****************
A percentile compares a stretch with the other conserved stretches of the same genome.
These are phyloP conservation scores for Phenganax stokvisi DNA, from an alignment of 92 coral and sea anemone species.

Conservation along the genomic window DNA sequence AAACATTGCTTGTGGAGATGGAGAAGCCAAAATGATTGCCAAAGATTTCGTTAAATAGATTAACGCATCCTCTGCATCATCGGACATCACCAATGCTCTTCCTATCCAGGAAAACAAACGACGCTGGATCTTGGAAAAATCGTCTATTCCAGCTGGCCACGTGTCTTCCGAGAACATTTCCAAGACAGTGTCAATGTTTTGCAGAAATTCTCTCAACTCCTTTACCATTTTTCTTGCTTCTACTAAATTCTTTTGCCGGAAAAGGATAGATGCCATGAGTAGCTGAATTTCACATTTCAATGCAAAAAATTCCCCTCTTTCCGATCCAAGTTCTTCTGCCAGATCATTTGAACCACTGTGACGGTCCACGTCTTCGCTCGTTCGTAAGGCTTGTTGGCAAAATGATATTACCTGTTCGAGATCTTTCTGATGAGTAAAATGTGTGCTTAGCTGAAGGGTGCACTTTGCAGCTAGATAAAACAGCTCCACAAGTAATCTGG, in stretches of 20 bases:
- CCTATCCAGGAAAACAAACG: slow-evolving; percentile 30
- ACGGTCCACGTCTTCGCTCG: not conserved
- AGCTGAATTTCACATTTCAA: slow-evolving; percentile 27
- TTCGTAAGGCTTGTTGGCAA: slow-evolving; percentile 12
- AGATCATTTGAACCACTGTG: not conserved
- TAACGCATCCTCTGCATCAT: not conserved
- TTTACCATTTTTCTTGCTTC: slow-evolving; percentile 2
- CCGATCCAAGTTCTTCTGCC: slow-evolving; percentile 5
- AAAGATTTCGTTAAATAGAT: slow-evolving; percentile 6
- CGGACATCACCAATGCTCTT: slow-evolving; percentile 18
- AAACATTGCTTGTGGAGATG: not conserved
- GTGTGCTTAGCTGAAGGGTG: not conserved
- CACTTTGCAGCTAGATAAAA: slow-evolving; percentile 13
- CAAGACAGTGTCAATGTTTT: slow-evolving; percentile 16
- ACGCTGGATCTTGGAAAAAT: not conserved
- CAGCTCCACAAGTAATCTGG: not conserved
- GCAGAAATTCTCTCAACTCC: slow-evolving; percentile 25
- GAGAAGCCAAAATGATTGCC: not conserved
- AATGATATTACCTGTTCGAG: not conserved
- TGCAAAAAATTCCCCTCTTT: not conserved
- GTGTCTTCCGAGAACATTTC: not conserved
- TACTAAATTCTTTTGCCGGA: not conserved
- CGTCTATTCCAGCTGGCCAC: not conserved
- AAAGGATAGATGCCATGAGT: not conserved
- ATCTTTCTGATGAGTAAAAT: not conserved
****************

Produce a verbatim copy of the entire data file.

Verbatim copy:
A percentile compares a stretch with the other conserved stretches of the same genome.
These are phyloP conservation scores for Phenganax stokvisi DNA, from an alignment of 92 coral and sea anemone species.

Conservation along the genomic window DNA sequence AAACATTGCTTGTGGAGATGGAGAAGCCAAAATGATTGCCAAAGATTTCGTTAAATAGATTAACGCATCCTCTGCATCATCGGACATCACCAATGCTCTTCCTATCCAGGAAAACAAACGACGCTGGATCTTGGAAAAATCGTCTATTCCAGCTGGCCACGTGTCTTCCGAGAACATTTCCAAGACAGTGTCAATGTTTTGCAGAAATTCTCTCAACTCCTTTACCATTTTTCTTGCTTCTACTAAATTCTTTTGCCGGAAAAGGATAGATGCCATGAGTAGCTGAATTTCACATTTCAATGCAAAAAATTCCCCTCTTTCCGATCCAAGTTCTTCTGCCAGATCATTTGAACCACTGTGACGGTCCACGTCTTCGCTCGTTCGTAAGGCTTGTTGGCAAAATGATATTACCTGTTCGAGATCTTTCTGATGAGTAAAATGTGTGCTTAGCTGAAGGGTGCACTTTGCAGCTAGATAAAACAGCTCCACAAGTAATCTGG, in stretches of 20 bases:
- CCTATCCAGGAAAACAAACG: slow-evolving; percentile 30
- ACGGTCCACGTCTTCGCTCG: not conserved
- AGCTGAATTTCACATTTCAA: slow-evolving; percentile 27
- TTCGTAAGGCTTGTTGGCAA: slow-evolving; percentile 12
- AGATCATTTGAACCACTGTG: not conserved
- TAACGCATCCTCTGCATCAT: not conserved
- TTTACCATTTTTCTTGCTTC: slow-evolving; percentile 2
- CCGATCCAAGTTCTTCTGCC: slow-evolving; percentile 5
- AAAGATTTCGTTAAATAGAT: slow-evolving; percentile 6
- CGGACATCACCAATGCTCTT: slow-evolving; percentile 18
- AAACATTGCTTGTGGAGATG: not conserved
- GTGTGCTTAGCTGAAGGGTG: not conserved
- CACTTTGCAGCTAGATAAAA: slow-evolving; percentile 13
- CAAGACAGTGTCAATGTTTT: slow-evolving; percentile 16
- ACGCTGGATCTTGGAAAAAT: not conserved
- CAGCTCCACAAGTAATCTGG: not conserved
- GCAGAAATTCTCTCAACTCC: slow-evolving; percentile 25
- GAGAAGCCAAAATGATTGCC: not conserved
- AATGATATTACCTGTTCGAG: not conserved
- TGCAAAAAATTCCCCTCTTT: not conserved
- GTGTCTTCCGAGAACATTTC: not conserved
- TACTAAATTCTTTTGCCGGA: not conserved
- CGTCTATTCCAGCTGGCCAC: not conserved
- AAAGGATAGATGCCATGAGT: not conserved
- ATCTTTCTGATGAGTAAAAT: not conserved